Addressing the Invitations

Addressing Your Wedding Invitations

What is the proper way to address the envelopes of the wedding invitations? This is the most common questioned asked regarding the wedding stationary . By following a few basic rules you will be able to send out professional looking invitations.

Useful tips on how to address your wedding invitations....

  • Before you get started, make a template you can slide into the envelopes to make addressing look like a professional. Line an index card approximately the size of your envelope using a dark marker. Make even-ruled lines on the card, and a vertical line indicating the center of the card. Slide the card into your envelope, and addressing the envelopes with straight, centered lines couldn't be easier!
  • Address labels are a no-no when addressing your wedding invitations.

Be sure to use the appropriate title when addressing a wedding invitation (even casual weddings). Mr., Mrs., Dr., Ms., Reverend, etc.

A widow is Mrs. John Smith; A divorcee Mrs. Susan Smith.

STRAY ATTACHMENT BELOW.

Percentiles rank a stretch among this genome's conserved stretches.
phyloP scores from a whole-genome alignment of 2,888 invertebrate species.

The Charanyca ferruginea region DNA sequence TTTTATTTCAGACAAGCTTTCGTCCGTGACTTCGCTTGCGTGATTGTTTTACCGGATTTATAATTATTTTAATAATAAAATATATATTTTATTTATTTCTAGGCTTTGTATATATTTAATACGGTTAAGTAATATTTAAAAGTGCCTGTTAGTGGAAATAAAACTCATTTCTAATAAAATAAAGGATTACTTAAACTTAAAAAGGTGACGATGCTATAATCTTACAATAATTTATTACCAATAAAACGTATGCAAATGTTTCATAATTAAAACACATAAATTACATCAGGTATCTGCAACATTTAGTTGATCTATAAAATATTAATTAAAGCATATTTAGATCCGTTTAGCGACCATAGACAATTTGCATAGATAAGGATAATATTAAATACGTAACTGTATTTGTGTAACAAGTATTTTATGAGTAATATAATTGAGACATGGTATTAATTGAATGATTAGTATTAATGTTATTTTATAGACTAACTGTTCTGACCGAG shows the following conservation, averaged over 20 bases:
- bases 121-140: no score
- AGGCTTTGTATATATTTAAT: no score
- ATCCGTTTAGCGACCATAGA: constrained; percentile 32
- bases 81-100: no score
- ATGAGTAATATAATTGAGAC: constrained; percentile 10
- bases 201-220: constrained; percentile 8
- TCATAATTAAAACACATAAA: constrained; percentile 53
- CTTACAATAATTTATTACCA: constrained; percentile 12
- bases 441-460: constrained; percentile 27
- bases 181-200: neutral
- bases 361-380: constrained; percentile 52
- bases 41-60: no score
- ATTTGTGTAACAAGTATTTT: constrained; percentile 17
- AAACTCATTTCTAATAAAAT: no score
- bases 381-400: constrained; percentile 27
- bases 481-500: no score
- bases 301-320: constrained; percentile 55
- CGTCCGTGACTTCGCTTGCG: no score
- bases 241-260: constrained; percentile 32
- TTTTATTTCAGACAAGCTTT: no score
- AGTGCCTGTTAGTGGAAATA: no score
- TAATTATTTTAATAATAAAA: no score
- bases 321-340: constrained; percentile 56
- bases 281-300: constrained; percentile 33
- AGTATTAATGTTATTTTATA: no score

When addressing for two people sharing a home or living together, or a married couple with different names, use both full names placing the woman's name on top:

Dr. Susan Davis
Mr. James Rosser

Children over 18 and living at home, should receive their own invitation or can be listed separately on their parent's:

Mr. and Mrs. David Brown
Ms. Melissa Brown

Children under 18, are listed below their parents' names on the inside envelope:

Mr. and Mrs. David Brown
Sue, Bret and Mike

If you are inviting single people to bring a guest, this appears on the inside envelope:

Mr. Smith and Guest.

At the post office:

When purchasing postage be sure to take a fully stuffed envelope (invitation, inner envelope, response card & envelope, reception card, map, etc.) to the post office to confirm the correct weight.

Correct postage is determined by weight and size. If sending different enclosures to differing groups of people, take an example of each.

Remember, postage to foreign countries is higher. And, if you are sending invitations to other countries, do not pre-stamp the response envelope. U.S. postage can only be used for mail originating in the U.S., territories or through the armed services.

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